Do you feel highly anxious when your child cries or even whines? Do you feel that having children has significantly increased your stress levels? Are you on high alert and worried about your child’s safety? Do people think you are overly cautious and reactive when it comes to your child?
Then you might be a highly empathic parent. Extremely attuned to your child, you notice the slightest change in the way she whines or cries. You cringe when she falls, and when she hurts herself, you literally feel her pain. Sometimes, the experience is more unbearable to you as it is for her. You can’t even fathom letting your child “cry it out,” even if that means you yourself suffer endless sleepless nights.
Highly empathic parents often think there's something wrong with them. Other people might chide you for being too much of a worry-wart or they may even suggest that you have an anxiety problem. You might wonder why other parents are relaxed and laid-back, while you feel overwhelmed and burned out on parenthood.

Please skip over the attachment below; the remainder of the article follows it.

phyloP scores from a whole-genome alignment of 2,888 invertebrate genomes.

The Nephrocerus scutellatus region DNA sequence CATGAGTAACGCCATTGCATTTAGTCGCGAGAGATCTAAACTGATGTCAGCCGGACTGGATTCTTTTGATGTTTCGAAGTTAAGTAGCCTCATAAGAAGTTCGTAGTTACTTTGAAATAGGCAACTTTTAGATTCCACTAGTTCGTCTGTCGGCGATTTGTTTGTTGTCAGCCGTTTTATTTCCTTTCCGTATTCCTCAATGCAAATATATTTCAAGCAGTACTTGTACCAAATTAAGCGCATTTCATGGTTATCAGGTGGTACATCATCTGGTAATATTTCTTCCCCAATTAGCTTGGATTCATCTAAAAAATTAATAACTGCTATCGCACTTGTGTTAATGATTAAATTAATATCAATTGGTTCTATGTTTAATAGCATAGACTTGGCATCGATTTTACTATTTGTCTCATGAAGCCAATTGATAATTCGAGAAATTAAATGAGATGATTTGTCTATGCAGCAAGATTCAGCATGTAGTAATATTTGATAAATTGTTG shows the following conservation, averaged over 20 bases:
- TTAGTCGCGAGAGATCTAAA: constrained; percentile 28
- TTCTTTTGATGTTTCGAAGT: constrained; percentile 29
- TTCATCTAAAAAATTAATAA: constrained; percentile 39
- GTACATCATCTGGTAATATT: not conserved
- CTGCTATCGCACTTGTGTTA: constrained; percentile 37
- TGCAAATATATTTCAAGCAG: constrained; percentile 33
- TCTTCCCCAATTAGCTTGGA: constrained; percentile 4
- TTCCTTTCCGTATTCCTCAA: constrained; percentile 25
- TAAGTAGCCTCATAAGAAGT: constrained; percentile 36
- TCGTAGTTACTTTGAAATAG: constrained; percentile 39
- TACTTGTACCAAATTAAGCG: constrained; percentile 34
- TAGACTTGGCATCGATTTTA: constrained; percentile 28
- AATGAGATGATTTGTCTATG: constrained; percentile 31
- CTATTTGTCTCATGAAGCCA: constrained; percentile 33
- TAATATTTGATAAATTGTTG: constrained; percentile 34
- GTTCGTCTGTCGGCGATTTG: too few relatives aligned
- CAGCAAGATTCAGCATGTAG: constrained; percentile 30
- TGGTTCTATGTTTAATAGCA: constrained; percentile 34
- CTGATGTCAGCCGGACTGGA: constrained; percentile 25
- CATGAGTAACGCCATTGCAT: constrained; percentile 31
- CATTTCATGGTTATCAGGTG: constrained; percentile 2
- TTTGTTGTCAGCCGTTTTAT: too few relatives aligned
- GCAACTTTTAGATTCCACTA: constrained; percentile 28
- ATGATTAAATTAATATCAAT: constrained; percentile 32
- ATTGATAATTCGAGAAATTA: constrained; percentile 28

The good news is that there is nothing wrong with you. In fact, research suggests your children are more likely to grow up both happier and healthier than other children. A new study shows that children of highly empathic parents thrive—they are psychologically and physically healthier and more balanced. This makes sense. After all, you've created a world for them in which they feel loved, safe, cared for and attended to. And because you are so finely attuned to your child, you're probably selecting the right kinds of foods, environments and experiences to suit their needs and temperament.
This study has some challenging news for you, however. On the one hand, the study shows that you have higher self-esteem and a greater feeling of purpose in life than other parents. However, as a highly empathic parent, you also may end up with higher inflammation levels—probably as a result of stress.
For one, you are hyper-vigilant, a trait people attribute to anxiety disorders but that, in this case, simply comes from deep empathy and concern. Hyper-vigilance, by making you highly attentive to and focused on potential dangers, can be taxing. If you're constantly in high-alert mode and cautious around your child, your system is in a constant state of “fight or flight” mode.
We know from research that a little bit of stress can help make us alert and focused. However, long-term stress can start to break down both our body and mind, impairing our immune function and cognitive skills like attention and memory. Constantly putting the needs of another before your own can also lead to exhaustion and burnout over time, as you ignore your own needs day after day.